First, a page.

To compare nationwide kindergarten cutoff dates, see the bar graph under “Summary”, or the table below that, in the March 2013 pdf document titled “Kindergarten Policy Characteristics” (updated by Emily Workman) at, the website for the Education Commission of the States. This is the direct link (as of this writing, the lower age limit for compulsory schooling in NYS is still given as “6”, with no further explanation):

It’s worth commenting that the obsession of most conventional schools with age-based grade levels is called into question, at least in terms of academic ability (not physical size or social maturity) by studies like the one described in an (apparently undated) article, “How Many Ability Levels Can One Teacher Juggle?: The Case for Differentiated Differentiation” (which appeared in Digest of Gifted Research, published by the Duke University Talent Identification Program or “Duke TIP”).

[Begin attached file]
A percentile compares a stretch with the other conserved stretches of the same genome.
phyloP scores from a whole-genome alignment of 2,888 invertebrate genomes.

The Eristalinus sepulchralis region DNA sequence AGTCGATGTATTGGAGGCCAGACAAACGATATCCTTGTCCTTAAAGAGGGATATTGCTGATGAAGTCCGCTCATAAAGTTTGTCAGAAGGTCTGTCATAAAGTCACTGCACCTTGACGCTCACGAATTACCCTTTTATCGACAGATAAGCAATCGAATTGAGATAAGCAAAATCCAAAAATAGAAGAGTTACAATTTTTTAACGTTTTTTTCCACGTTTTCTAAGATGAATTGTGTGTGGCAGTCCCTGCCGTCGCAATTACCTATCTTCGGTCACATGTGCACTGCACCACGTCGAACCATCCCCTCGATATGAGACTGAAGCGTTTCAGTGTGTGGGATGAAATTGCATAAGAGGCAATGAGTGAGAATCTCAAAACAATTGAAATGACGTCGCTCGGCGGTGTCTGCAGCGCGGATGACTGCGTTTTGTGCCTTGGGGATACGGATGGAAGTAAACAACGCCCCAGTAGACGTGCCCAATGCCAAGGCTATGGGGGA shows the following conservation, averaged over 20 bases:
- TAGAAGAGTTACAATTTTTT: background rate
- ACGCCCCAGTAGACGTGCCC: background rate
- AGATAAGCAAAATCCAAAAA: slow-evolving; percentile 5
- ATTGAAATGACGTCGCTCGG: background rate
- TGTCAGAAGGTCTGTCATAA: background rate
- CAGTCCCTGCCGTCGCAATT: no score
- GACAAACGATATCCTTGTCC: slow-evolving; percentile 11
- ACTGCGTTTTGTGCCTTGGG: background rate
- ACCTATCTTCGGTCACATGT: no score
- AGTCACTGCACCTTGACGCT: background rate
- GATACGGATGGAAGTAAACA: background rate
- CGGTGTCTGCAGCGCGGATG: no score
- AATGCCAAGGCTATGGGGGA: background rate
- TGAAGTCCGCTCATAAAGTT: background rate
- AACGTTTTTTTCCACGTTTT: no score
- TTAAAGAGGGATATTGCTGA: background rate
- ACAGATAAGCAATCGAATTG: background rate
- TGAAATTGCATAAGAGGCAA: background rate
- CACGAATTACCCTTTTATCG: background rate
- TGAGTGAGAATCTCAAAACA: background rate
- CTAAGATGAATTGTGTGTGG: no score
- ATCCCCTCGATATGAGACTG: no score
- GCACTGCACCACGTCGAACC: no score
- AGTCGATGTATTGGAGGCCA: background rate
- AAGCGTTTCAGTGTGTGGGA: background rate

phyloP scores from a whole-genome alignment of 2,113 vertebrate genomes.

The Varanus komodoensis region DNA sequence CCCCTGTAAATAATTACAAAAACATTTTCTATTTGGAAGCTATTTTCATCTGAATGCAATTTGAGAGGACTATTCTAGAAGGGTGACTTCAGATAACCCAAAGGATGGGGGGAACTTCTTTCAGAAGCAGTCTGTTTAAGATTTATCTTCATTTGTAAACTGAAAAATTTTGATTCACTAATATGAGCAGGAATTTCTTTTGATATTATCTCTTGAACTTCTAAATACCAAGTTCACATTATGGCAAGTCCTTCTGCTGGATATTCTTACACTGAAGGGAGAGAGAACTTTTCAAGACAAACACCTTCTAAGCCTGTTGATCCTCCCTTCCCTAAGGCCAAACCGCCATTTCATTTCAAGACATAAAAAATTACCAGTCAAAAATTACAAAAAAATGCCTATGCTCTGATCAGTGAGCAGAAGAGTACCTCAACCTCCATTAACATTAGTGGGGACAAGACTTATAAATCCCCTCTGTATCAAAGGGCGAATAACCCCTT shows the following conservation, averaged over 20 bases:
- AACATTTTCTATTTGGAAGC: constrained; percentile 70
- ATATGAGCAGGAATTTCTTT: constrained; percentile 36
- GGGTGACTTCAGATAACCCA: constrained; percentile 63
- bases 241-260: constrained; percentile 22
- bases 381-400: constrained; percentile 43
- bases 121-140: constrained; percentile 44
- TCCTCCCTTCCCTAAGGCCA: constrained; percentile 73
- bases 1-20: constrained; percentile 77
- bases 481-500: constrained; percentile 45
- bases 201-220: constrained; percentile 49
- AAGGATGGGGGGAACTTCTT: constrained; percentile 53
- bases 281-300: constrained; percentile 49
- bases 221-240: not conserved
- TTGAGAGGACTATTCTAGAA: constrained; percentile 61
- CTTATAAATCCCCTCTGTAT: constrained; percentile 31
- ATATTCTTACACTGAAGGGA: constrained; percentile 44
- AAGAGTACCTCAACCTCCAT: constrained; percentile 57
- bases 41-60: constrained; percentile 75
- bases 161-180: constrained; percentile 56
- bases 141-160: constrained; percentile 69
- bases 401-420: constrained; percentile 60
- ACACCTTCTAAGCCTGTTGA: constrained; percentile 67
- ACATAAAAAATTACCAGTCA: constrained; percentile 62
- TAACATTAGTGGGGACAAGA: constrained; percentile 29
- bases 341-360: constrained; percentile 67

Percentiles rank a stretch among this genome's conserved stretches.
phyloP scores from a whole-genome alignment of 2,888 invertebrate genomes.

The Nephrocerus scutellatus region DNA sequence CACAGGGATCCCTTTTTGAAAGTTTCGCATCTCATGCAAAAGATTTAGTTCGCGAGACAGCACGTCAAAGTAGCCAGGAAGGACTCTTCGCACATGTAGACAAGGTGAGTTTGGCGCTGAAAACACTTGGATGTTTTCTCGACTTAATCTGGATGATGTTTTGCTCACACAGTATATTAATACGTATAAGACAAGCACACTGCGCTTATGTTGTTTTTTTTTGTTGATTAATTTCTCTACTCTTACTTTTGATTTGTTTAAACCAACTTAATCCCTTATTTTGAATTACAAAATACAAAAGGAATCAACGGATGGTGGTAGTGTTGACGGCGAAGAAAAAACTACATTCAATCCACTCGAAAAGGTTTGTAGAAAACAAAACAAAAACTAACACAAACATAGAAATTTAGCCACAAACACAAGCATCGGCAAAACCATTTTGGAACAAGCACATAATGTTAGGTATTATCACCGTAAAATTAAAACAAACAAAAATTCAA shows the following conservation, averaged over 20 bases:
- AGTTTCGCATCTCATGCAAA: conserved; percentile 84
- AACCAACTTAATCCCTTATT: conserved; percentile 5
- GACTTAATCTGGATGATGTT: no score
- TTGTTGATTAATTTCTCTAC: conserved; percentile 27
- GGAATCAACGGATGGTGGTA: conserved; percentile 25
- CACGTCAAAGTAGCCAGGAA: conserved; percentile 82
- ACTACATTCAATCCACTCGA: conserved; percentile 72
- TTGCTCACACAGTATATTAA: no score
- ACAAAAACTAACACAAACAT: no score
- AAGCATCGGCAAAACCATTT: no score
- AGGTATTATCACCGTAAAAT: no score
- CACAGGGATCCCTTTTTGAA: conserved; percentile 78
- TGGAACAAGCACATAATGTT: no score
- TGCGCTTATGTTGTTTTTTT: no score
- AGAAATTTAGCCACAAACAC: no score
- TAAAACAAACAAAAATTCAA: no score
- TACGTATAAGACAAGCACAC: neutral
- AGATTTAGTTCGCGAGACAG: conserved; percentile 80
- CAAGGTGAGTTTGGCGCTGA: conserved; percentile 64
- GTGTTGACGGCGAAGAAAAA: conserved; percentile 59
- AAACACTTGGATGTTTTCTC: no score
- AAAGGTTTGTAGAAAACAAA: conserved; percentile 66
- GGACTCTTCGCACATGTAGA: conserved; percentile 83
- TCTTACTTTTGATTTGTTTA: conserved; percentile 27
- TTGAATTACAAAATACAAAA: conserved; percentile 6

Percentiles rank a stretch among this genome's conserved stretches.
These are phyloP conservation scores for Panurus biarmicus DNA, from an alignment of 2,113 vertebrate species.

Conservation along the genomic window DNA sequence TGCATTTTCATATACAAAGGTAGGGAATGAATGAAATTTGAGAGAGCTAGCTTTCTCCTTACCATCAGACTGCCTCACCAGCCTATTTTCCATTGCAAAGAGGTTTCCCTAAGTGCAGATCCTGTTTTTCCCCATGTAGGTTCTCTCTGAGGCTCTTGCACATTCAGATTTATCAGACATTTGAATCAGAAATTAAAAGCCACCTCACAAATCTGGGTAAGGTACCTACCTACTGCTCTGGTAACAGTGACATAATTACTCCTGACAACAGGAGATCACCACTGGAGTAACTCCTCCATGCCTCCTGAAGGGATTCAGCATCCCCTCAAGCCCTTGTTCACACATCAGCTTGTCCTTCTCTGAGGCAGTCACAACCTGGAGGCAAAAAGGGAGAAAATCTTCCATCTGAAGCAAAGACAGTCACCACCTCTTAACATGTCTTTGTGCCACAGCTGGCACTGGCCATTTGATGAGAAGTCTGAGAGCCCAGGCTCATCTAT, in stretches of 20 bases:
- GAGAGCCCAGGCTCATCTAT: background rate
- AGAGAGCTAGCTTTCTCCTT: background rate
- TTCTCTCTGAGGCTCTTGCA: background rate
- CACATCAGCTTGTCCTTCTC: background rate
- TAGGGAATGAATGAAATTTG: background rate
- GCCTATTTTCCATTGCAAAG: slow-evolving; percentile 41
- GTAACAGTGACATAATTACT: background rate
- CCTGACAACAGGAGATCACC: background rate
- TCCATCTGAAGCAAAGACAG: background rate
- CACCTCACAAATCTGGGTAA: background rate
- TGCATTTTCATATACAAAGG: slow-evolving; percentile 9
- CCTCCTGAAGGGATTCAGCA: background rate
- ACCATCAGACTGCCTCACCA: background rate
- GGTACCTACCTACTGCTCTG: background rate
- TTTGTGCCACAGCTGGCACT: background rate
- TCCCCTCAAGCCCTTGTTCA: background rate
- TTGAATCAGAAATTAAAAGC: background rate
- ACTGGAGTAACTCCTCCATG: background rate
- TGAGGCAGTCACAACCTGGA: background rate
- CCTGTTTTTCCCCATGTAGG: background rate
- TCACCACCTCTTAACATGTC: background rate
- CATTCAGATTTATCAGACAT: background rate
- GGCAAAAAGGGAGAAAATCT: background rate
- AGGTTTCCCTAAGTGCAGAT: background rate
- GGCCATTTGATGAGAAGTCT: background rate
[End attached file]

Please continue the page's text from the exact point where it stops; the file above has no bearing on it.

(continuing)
According to the article (which admittedly leaves out certain important information, like the sample size):

[…] The study measured the number of words students could read in a minute (commonly referred to as oral reading fluency). For example, some fourth grade students read as few as 17 words per minute while others read as many as 221 words per minute—a factor of 13! For context, this is like an Olympic sprinter running the 100 meter dash (usually under 10 seconds) against a person who takes over two minutes. The authors also show that the reading range in fourth grade classrooms represents a reading comprehension grade level equivalent ranging from 1.3 (first grade, third month) to 12.6 (twelfth grade, sixth month), or over 11 grade levels! […]

The study described in this quote doesn’t seem to be easily available online, but is referenced as “Reading Comprehension and Fluency Ranges Across Diverse Classrooms: The Need for Differentiated Reading Instruction and Content” (Firmender/Reis/Sweeny, 2012, Gifted Child Quarterly, 57, 3-14).

If you want to see the article we took the quote from, you can go to this link:  

New York City, despite all the talk of doing away with “social promotion”, is in reality quite age-bound – just like most conventional schools.    

To better understand the bigger picture that homeschoolers got caught up in, see this New York Times “Motherlode” blog post by Sarah Gonser, titled “Kindergarten ‘Redshirting’ Gets Tougher in N.Y.C., With Repercussions”: